Interview with a Local Veterinarian

From a young age, Dr. Jen Hiebner has been an animal lover. Her first pets were hamsters, gerbils, parakeets, and a rabbit. She has also long loved science, which explained the workings of the world around her. Naturally, these two loves led to her decision to become a veterinarian

In 2000, the World Veterinary Association initiated the annual World Veterinary Day on the last Saturday of April to bring attention to the ways our animal doctors help make the world a better place. We all know that vets care for pets, and some also see livestock, but vets also serve their communities in the areas of education and public health. I recently interviewed Dr. Hiebner from Pitts Veterinarian Hospital about her life as a veterinarian. If you’ve never thanked your vet, consider doing so on World Veterinary Day.

ALLISON: Why did you become a vet?  What kind of training did it involve?

DR. HIEBNER: To be accepted to a veterinary school, you have to complete the prerequisite classes.  An actual degree is not necessarily required.  These are mostly science, such as biochemistry and biology, but also include physics, communications and English.  I completed a Bachelor of Science degree in Veterinary medicine at the University of Nebraska-Lincoln.

I attended veterinary school at Kansas State University in Manhattan, KS.  The first three years are lectures and labs about everything medical such as anatomy, physiology, parasitology, pharmacology, contagious diseases and nutrition.  The last year is a full year of clinical rotations through large and small animal general medicine, critical care, anesthesia, surgery, dentistry: everything you need to know to practice.  To practice, you must graduate from a veterinary school and pass state and national board exams.  To keep practicing, you have to complete 32 hours of continuing education every 2 years.  Some veterinarians go on to an extra four years to become board certified in specialized fields.

ALLISON: What does a typical day at your job look like?

DR. HIEBNER: I work at least 40 hours a week, usually more.  I spend four days seeing appointments and one doing surgery.  Appointments are usually vaccines or rechecks on animals with medical conditions but also include injured or sick animals.  I spend a lot of time doing phone calls and paperwork as well.  On surgery days I do mostly spays, neuters, dental cleanings and mass removals.  I also perform more complicated surgeries as needed.  I rotate with my co-workers clinic duty on the weekends.  We check on hospitalized animals and make sure things are going smoothly.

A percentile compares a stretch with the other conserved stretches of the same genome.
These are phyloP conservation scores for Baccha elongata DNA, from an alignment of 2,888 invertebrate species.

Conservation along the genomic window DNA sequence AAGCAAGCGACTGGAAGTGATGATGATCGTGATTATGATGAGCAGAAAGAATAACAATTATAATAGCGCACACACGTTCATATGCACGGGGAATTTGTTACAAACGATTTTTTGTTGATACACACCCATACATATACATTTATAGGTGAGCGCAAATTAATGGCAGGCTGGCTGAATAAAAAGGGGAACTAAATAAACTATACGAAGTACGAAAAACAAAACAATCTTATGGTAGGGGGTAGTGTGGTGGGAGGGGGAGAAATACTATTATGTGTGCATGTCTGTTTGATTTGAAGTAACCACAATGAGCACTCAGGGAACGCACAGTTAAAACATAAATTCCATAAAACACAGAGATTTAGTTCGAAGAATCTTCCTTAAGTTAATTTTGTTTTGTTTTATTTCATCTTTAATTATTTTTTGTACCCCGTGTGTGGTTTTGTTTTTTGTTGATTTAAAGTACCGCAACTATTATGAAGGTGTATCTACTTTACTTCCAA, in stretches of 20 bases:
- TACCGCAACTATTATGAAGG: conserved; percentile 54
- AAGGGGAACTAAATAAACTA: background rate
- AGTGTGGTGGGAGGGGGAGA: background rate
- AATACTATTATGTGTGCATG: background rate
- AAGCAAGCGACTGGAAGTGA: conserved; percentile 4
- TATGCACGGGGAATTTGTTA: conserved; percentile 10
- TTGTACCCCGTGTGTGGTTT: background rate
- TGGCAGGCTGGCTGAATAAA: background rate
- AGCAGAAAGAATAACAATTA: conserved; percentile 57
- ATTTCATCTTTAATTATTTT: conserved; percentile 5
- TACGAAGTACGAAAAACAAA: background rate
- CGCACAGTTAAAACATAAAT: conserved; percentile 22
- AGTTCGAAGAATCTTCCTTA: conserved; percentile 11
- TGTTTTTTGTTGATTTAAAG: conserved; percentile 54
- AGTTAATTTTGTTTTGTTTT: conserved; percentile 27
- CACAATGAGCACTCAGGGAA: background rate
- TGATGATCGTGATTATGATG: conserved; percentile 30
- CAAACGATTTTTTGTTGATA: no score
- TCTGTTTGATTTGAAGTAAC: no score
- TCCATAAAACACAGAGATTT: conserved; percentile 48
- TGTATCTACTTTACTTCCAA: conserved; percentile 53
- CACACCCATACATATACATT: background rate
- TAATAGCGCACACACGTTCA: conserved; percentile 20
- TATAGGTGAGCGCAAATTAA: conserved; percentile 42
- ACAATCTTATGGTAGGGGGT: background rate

ALLISON: What is the riskiest part of your job?

DR. HIEBNER: I deal with a lot of animals that don’t like me.  I get it – I am a funny smelling stranger that does things in their personal space.  We try not to but being bitten is part of the job.  Our technicians are great at gentle restraint and handling difficult patients.  I also deal with a lot of diseases that are contagious to people, including ones that are potentially deadly.  Protecting ourselves as well as clients that have been exposed is part of our job.

ALLISON: What is the saddest part of your job?

DR. HIEBNER: I would say the saddest part is when there is nothing you can do to help an animal and their owners.  Medicine has its limits.  Sometimes there are things you cannot fix even if you want to.

ALLISON: What keeps you going in the tough times?

DR. HIEBNER: First puppy and kitten exams.  We all congregate when a new puppy or kitten comes in.  Puppy kisses and kittens climbing around the room – they are like little rays of sunshine.  Honestly, we also love it when clients bring us food or send cards of appreciation.  Cards go on the wall for all to see.  I often eat my lunch in little bits between appointments or not at all.  A plate of cookies in the back is pure joy.